The Italian Spinone is a very ancient hunting breed, and is part of the Gundog Group.

Within this group there are sub groups made up of Retrievers, Spaniels, Pointers & Setters and HPR (Hunt, Point & Retrieve). The sub groups are designed to group the dogs into the type of work they are mainly bred for.

The Italian Spinone comes under the sub group of HPR (Hunt, Point & Retrieve). As you can see by the name of the sub group the Italian Spinone has been bred to be an all round gundog.

Because game is scarcer in Italy than in Britain, the Spinone has developed a fast trotting gait, enabling him to methodically hunt a large area without tiring quickly, as would be the case with a faster moving hunting dog. However, he is adaptable to any kind of ground. With his thick skin and coarse coat, he will face any cover and is a strong and willing retriever from water. All these qualities, combined with his gentle nature, make the Spinone a great companion for the rough shooter.

Rough shooters value the scenting skills (his nose is second to none) of the Spinone to indicate game at an early stage, allowing the gun an opportunity to get into shooting position prior to the flush.

Spinone within the UK, while principally a rough shooting dog, will also participate in 'picking up' on driven shoots, 'beating' and all important dog work within the shoot such as 'dogging in'.

An HPR should move out maybe 100 - 200yds either side of you in open ground or as close as 10 - 20yds in close cover, hunting for game (quartering the ground). When the dog finds game it will stand very still (on point), the game will also stand or sit still hoping the dog hasn't seen them (it's like a stand off). On command from you the dog will quickly move in to make the game take off (flush) and then stand or sit watching the game fly off. If the game is shot the dog will watch (mark) where the game lands and on command will retrieve the shot game to you.

Throughout the year there are a number of competitions held across the country in which you can compete with your dog (once it has reached the minimum standard). There are two types held under Kennel Club rules - Working Tests and Field Trials.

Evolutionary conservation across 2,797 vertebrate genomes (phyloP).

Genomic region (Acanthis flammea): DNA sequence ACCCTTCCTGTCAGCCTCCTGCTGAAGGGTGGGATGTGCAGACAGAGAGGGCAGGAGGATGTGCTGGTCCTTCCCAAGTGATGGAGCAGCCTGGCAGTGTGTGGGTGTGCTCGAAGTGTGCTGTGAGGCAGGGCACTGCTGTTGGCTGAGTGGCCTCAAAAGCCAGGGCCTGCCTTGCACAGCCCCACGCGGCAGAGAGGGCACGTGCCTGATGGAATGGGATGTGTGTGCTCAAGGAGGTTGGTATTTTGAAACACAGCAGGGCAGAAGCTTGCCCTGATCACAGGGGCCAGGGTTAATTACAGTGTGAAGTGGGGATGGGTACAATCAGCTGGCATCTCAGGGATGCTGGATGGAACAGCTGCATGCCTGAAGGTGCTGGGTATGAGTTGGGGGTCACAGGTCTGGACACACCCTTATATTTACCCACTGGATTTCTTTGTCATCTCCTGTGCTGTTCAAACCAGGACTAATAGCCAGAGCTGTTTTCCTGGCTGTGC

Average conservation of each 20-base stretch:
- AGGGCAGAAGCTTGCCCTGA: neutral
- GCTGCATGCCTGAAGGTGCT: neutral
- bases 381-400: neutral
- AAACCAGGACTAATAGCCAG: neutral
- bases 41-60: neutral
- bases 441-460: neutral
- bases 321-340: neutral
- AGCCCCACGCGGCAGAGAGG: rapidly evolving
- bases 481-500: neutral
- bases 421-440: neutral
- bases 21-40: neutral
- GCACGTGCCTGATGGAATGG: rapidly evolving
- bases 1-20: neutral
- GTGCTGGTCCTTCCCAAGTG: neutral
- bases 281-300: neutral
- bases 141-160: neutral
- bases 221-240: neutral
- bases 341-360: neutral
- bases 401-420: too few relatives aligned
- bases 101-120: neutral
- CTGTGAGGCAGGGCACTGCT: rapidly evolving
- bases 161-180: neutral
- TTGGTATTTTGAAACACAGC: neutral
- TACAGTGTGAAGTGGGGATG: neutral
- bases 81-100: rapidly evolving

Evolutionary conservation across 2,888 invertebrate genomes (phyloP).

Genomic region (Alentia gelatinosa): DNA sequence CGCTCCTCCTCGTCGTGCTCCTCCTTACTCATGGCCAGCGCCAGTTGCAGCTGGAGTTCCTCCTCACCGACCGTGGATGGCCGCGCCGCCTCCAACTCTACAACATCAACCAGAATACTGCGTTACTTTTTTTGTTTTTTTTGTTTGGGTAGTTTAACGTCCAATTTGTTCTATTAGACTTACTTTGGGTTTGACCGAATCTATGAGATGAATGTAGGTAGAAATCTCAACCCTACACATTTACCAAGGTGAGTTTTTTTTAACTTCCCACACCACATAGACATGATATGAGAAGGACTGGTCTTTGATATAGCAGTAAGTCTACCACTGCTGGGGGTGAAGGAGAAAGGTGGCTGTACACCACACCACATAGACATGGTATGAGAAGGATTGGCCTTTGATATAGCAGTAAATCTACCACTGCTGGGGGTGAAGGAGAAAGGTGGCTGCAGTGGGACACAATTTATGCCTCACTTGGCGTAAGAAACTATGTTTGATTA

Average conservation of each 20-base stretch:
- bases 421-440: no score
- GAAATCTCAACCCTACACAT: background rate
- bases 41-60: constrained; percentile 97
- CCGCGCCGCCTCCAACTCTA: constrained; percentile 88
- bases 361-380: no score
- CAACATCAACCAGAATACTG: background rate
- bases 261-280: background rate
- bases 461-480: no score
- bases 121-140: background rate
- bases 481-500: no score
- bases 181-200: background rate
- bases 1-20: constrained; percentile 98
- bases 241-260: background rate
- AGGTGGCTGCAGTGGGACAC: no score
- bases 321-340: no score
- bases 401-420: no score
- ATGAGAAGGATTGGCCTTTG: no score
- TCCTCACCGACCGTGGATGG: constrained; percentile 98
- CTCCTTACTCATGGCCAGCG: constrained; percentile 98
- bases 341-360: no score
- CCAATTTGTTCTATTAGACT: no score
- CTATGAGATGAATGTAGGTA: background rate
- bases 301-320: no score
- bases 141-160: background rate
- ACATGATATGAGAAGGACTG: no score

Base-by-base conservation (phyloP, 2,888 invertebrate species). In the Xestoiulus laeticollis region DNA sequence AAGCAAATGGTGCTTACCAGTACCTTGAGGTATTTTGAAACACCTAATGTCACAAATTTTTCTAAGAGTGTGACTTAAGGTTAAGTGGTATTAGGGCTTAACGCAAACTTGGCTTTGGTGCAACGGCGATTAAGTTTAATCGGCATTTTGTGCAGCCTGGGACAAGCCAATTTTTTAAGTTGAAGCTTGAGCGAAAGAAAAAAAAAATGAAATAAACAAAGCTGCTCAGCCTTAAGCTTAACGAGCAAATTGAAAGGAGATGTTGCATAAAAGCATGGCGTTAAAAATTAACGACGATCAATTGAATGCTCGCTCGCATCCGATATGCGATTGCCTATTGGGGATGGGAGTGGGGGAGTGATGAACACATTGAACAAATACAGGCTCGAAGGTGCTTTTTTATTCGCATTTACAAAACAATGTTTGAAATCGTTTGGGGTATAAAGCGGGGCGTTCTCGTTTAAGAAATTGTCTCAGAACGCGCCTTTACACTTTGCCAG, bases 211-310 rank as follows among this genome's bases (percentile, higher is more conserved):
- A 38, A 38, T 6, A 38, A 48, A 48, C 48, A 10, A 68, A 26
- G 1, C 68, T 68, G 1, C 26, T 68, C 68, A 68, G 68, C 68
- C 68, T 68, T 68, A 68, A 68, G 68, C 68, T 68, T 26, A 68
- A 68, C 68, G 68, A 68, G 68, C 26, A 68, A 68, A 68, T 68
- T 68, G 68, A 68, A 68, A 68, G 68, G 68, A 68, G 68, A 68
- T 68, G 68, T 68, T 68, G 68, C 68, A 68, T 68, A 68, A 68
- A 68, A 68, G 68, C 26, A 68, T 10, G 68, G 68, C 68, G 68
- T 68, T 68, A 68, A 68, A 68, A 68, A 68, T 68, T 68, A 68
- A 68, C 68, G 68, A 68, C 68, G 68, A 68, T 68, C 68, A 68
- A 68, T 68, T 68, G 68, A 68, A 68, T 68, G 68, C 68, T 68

Working Tests are run from spring to late summer (out of the shooting season) using dummies, and occasionally dead pigeons, or caged game for the dogs to point. No live game is ever shot (blanks may be fired). These tests are organised according to the age and standard of the dogs - Puppy (6 -18 months), Novice and Open; and you would start in the Puppy or Novice and then qualify to move up to Open. Occasionally there is a Graduate or Intermediate test to bridge the gap between Novice and Open.

Field Trials are held throughout the shooting season and represent, as near as possible, a normal day's shooting when live game that the dog has pointed and flushed, is shot and sent to retrieve. Novice trials are the basic standard and Open the more advanced. An All Aged stake is in between the two.

In both types of competition, judges mark you, and your dog's performance. If you are placed 1st in two Open Field Trials your dog becomes a Field Trial Champion. There are also Spring Pointing Tests where young dogs are graded purely according to their hunting ability (Hunting, Pointing and flushing).

Some people use the Working Tests as a stepping-stone to compete in Field Trials and others just enter Working Tests as an end in themselves.